Does anyone remember Henrey Ford? Good. You are going to have to remember him for this debate.
Does FORD ring a bell? Yes. That car we all see driving on the freeway.
Well, now that we have gotten those facts down, how do they connect to the fact that we should use biofuels?
Ford did it.
How do you think he powered his first car he created?
Its shining brightly in front of you.
Amazing! Wow! I am now educated!
So if the first car was originally created to use biofuels as a gas mechanism, why NOT use it today?
BOOM! Now you decide? Should we use biofuels? I know my answer.
Yes. Biofuels, unlike common belief, can actually be made using certain microbes. This means they could be turned into fuel while in their silos, not requiring processing. They also can be made using bits of plants we would normally throw out, such as the stalks of corn, or the leaves of trees, to name a few. These things would usually be destroyed, but biofuel uses scraps, making it extremely efficient.
While corn ethanol increases food costs and decreases the quality of the corn for consumption, algae biofuels can be produced in 1/7 of the area, allowing corn farmers to return to growing corn for consumption. Algae is grown at a quicker rate, can be harvested quicker and actually uses CO2 to grow.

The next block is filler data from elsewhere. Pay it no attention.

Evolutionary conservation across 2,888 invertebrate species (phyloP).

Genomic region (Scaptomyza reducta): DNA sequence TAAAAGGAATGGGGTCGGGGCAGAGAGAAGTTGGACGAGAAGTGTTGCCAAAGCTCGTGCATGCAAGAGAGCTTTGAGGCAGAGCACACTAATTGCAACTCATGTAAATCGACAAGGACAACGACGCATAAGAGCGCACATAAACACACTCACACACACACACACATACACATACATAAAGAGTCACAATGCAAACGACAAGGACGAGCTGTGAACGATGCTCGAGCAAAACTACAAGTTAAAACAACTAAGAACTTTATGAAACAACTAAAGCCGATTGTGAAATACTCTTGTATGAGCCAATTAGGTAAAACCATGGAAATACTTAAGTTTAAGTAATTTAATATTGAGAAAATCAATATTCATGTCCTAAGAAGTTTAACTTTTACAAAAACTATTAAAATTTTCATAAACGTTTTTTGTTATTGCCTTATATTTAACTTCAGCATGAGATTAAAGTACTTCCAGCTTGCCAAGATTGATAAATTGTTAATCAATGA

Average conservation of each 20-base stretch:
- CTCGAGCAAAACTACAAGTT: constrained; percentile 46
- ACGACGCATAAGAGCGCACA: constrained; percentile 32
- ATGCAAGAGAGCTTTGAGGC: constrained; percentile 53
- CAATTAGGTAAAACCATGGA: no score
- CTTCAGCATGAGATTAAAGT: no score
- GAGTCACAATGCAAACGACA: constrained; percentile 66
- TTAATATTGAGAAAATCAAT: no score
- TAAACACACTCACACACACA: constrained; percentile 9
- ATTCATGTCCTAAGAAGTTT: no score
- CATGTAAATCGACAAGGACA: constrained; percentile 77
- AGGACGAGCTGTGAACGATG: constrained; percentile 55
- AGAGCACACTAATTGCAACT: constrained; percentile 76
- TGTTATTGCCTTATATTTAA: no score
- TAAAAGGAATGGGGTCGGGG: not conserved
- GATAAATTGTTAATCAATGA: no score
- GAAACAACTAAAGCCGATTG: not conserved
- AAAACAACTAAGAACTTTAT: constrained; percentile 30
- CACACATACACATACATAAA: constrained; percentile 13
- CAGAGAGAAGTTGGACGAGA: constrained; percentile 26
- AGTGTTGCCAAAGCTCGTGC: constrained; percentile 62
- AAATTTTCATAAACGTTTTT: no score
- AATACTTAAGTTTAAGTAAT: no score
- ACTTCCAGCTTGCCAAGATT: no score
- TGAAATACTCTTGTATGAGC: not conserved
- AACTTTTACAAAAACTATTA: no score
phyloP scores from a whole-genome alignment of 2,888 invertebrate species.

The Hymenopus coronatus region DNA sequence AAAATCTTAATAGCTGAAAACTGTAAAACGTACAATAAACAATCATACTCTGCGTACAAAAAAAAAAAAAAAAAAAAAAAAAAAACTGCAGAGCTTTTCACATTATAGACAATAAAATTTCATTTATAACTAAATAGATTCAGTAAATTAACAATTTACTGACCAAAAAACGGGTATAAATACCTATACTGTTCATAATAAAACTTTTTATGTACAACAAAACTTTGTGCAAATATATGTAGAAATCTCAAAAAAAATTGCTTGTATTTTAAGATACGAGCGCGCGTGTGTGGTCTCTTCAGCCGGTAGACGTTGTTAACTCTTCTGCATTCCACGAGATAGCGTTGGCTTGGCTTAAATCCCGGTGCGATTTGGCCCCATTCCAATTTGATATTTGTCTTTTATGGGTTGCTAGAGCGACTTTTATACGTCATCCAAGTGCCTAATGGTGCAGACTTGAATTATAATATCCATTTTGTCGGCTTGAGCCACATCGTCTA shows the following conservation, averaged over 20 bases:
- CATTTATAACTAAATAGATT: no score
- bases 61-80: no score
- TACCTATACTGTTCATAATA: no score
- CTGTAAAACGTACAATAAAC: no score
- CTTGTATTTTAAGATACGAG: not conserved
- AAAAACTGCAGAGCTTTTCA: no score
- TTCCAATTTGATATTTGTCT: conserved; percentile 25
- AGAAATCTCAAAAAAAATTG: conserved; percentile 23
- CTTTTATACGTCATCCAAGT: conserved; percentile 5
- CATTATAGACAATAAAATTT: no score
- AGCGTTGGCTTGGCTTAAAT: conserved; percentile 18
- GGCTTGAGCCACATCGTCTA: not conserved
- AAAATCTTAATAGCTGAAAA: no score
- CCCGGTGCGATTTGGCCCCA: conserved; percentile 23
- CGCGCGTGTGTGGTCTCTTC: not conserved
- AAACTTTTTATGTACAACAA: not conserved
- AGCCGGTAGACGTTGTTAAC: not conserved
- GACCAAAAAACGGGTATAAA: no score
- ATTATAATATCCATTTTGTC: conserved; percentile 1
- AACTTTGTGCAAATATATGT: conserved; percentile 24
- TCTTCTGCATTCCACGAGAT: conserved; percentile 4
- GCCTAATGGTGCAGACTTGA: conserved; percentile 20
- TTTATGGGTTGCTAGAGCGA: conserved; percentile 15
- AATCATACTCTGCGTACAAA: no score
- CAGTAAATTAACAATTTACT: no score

This is because:
It raises the price for food.(Document 8)
Poor nations will develop riots based off of the higher food prices.(Document 8)
Unlike most controversial issues, democrats and republicans both don't like this idea.(Document 8)
Ethanol has bad milage and it costs more.(Document 8)
Biofuels pollute more than gasoline.(http://www.Naturalnews.Com/029421_biofuels_CO2.Html)
Bio-fuels end up consuming more energy than they produce. Plants need to be grown and harvested, and then shipped to a processing plant, and finally, after being turned into fuel, transported to a fuel dispensary. This is usually less efficient that just using crude oil. Unfortunately, bio-fuels are a waste of energy.